|Queens Park Rangers 1 v 0 Sheffield United|
Tuesday, 31st October 2017 Kick-off 19:45
Sylla night - Report
Wednesday, 1st Nov 2017 19:31 by Clive Whittingham
QPR made it back to back wins against the top two in the division with a 1-0 win against Sheff Utd on Tuesday - a fortunate winning goal, but a formidable team display from the R's.
A brief history of Queens Park Rangers Football Club in a handy, bite-sized fortnight – fail to beat either of the bottom two, dominate and beat the top two, with a financial meltdown and negative publicity storm in the middle. You can’t help but love them.
Rangers were given a big helping hand in Tuesday’s 1-0 win against league leaders Sheffield United by visiting goalkeeper Jamal Blackman who effectively handed the R’s a one goal start in the game right from the off. A long ball into School End penalty box from Alex Baptiste looking for Idrissa Sylla drew the Chelsea-loanee from his line but with Cameron Carter-Vickers more bothered about wrestling with Sylla than concentrating on the ball a collision couldn’t be avoided. The keeper crashed down to the ground off his team mate’s shoulders, spilling the ball behind him in the process and leaving Sylla - after one terrifying moment where I thought he was going to stop and pick the ball up – the simple task of rolling the opening goal into the unguarded net. Three goals in four games for Sylla, 14 goals in 19 starts and 24 sub appearances since he first arrived in the UK at the start of last season.
Blackman, probably seriously injured, possibly a little embarrassed, stayed down and was eventually carried off to be replaced by a very nervous looking Simon Moore who would keep a clean sheet but look uncertain of his handling and kicking all night – no more so than when Sylla tried an improbable 35-yard lob over the replacement keeper and he almost tumbled back into his own net holding the ball. A bold attempt from a striker whose 14 goals for QPR have come from a cumulative distance of about 16 yards.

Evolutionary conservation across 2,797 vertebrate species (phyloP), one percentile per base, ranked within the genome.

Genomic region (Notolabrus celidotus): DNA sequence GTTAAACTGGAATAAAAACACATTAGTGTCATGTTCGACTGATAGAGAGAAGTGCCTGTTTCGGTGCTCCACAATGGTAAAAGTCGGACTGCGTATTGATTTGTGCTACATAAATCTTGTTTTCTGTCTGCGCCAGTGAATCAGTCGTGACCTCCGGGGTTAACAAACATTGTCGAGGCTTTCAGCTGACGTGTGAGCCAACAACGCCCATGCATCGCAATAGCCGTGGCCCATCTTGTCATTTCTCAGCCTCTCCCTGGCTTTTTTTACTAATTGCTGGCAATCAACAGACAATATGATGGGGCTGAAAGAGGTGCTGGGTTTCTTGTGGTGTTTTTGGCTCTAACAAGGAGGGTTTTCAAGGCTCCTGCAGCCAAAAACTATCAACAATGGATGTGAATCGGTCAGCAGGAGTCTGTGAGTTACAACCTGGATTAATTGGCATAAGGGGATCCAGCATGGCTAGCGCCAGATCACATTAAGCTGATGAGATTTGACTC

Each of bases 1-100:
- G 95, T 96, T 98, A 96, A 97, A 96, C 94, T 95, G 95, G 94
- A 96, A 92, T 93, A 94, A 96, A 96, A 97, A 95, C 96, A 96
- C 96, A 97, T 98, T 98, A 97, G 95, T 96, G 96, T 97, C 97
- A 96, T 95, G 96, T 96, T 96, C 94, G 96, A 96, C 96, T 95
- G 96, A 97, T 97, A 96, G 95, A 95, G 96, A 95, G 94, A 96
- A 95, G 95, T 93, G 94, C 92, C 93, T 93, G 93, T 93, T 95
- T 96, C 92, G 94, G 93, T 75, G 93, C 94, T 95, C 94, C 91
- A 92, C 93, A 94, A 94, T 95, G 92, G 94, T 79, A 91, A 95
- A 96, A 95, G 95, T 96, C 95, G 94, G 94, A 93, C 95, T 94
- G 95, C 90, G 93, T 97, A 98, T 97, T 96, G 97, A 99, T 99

Blades should have equalised straight away when Jake Bidwell executed a great sliding tackle to deny David Brooks a run in on goal but conceded a corner under which Leon Clarke successfully held Idrissa Sylla leaving Jack O’Connell completely free at the back post but he somehow missed the target from close range.
Quite the start then, a quarter of an hour of hot nonsense. What followed for the remaining 85 minutes was a very different, but no less absorbing, contest than the one played out against Wolves here at the weekend. QPR were much more direct, with much less play through midfield, than they have been at any point this season, an attempt apparently to pin Sheff Utd’s wing backs in their own half and make theirs a back five rather than a three with wide threats bombing forwards. Without the ball, the high press was higher than ever. United, for their part, left out Billy Sharp despite a goal in the win at Leeds on Friday night and went with a muscular front two of Clayton Donaldson and Leon Clarke, presumably to get at QPR’s ongoing makeshift centre back set up of Alex Baptiste and Jack Robinson. The result was frenetic, and wide open, with both teams committing bodies forward and getting balls up to them early. Not pretty, not technically brilliant at times, but fierce, and fast.
With QPR bypassing the midfield more, Luke Freeman’s influence wasn’t as pronounced as usual. In a real Championship-standard encounter, that left United’s David Brooks to provide the odd moment of genuine class on display. With the face of an 11-year-old and the build of Rodney Trotter, Brooks is a deceptively brilliant player at this level and the ball he played in from the left midway through the first half that cut the entire QPR defence and goalkeeper clean out of the game was sublime. Problem was, without Sharp, United had a blunt edge to their attack. Leon Clarke, who’s been something of a revelation this season having always looked like a fat carthorse previously, reverted to type by lifting that one over the bar when it seemed easier to score.
United kept visiting that left side, where Jordan Cousins was having a difficult evening as a makeshift right wing back. He saw yellow, perhaps harshly, from referee Keith Stroud, then in extended first half stoppage time got skinned again by Brooks only for Alex Smithies to rescue him by diving headlong through the ensuing six-yard-box scramble to claim the ball and kill the chance.
But Rangers had plenty of moments too. Freeman lost his footing on the edge of the area just as it seemed to be opening up for him, Washington kept the ball in brilliantly and then crossed well for Sylla to head over, Washington shot over after being found in good space by Luongo. Still, with United sure to remove one or both of their completely ineffective and lumbering strikers fairly sharpish after the break, 1-0 at half time didn’t even feel like half a job done.
Sure enough, the second half started with near constant pressure from the visitors. Brooks had moved infield, and was getting too much time and space to influence things in the ten spot. Not ideal. Smithies made a low save from Sharp within seconds of him coming on to replace Donaldson.